Finding Your Balance

This is going to be a short post: today is my last day in Budapest, and I have packing to do. But I was thinking about the issue of balance. When I take a ballet class, we do each exercise on both sides, right then left. After the right side, the teacher always tells us to find our balance. There we are, en pointe, letting go of the barre and finding the center of our bodies, where we can balance: figuring out how we can stay en pointe, on two legs or sometimes just one. If you don’t find your balance, you can’t turn. You can’t do a pirouette.

We have to find our balance in life as well, of course. It’s from that balanced place that we can turn and move. We each find and maintain our balance differently, I think — just as we all have different bodies, different minds and spirits. For some people, it means living in the peace and quiet of the country, having a garden, keeping chickens. For some, it means living in the liveliness and bustle of the city. For almost everyone, I think, it means finding the work you feel as though you were meant to do.

I was thinking of this particularly because yesterday I was feeling a bit off balance. My friends Cavin and Sunshine were visiting, and we spent the day walking around the city. For lunch, we stopped at Gerbaud.

If you were wondering what Gerbaud looks like from the inside, here it is. The nineteenth century did coffee houses right, didn’t it?

At Gerbaud I had an enormous, sophisticated ice cream sundae, the Gerbaud Sundae. (This is how it’s described on the website: two scoops Gerbeaud “Valrhona” cake, three scoops chocolate ice-cream, apricot purée flavoured with apricot palinka and dried apricot, whipped cream, apricot foam, chocolate sauce, Gerbeaud bonbon.) It was absolutely delicious, but of course it was too much to eat. Still, I figured, it was the last day I would be walking around Budapest, and I could do something extravagant.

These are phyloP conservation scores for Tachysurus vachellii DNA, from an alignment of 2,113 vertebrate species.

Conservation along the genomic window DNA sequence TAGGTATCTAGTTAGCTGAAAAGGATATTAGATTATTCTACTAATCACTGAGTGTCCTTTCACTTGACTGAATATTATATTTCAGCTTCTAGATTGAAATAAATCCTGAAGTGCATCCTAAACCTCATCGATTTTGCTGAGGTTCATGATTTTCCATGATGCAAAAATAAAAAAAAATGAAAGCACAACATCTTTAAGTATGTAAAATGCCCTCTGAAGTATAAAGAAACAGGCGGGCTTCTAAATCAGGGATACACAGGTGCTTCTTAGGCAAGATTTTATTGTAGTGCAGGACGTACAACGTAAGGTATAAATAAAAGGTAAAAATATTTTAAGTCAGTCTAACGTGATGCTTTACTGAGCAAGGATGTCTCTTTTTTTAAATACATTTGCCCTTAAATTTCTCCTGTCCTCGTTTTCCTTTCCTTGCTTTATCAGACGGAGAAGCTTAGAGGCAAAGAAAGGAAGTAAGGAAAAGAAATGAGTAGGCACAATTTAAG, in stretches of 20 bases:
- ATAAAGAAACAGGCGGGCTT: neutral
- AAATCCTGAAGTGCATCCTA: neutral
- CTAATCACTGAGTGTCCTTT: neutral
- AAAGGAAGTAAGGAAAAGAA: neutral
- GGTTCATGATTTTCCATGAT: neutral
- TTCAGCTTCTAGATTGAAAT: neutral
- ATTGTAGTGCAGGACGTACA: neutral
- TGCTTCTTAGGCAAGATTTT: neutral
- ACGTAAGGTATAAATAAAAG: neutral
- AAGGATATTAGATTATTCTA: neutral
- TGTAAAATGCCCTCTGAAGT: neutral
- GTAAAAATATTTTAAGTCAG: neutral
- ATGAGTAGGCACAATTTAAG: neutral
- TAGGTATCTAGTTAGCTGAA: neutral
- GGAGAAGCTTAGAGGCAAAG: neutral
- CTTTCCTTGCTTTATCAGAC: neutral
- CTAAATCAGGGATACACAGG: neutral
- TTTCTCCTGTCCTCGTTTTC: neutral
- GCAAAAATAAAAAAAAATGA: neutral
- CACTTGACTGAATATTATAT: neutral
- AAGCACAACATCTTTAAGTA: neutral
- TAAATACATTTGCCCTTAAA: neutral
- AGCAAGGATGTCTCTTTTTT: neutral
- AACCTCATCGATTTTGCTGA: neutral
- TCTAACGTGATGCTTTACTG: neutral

And then we went to St. Stephen’s Basilica.

Before going inside, we decided to climb up to the dome and look down on the city. Now, I’m not afraid of heights, exactly. But I am afraid of falling from them. The sign at the bottom said it was 302 steps up. When we got to the top, I stayed close to the wall. I think that may be a matter of balance as well: I always feel as though I’m going to plunge to the city below, despite the stone parapet that has surrounded the dome for more than a century. But I did take some pictures.

This is a picture of the stairs going down, with bits of Sunshine, Cavin, and Ophelia (who was much braver than I was, and held my hand walking around the entire dome). The lower stairs were stone. The upper stairs were cast iron, so you got a much clearer sense of how far you had climbed.

This is my last day in Budapest, and I feel very sad to be leaving. But I think that throughout this trip, I have gotten a much better sense of my balance. It’s often by being slightly off balance that you feel where your center of balance is. You have to test and feel your limits. I hope that knowledge will help me in the next year. It will be a year of transformations — among other things, the year in which I’m trying to finish the novel. I hope I’ll be able to find my balance, to maintain the place from which I move and turn.

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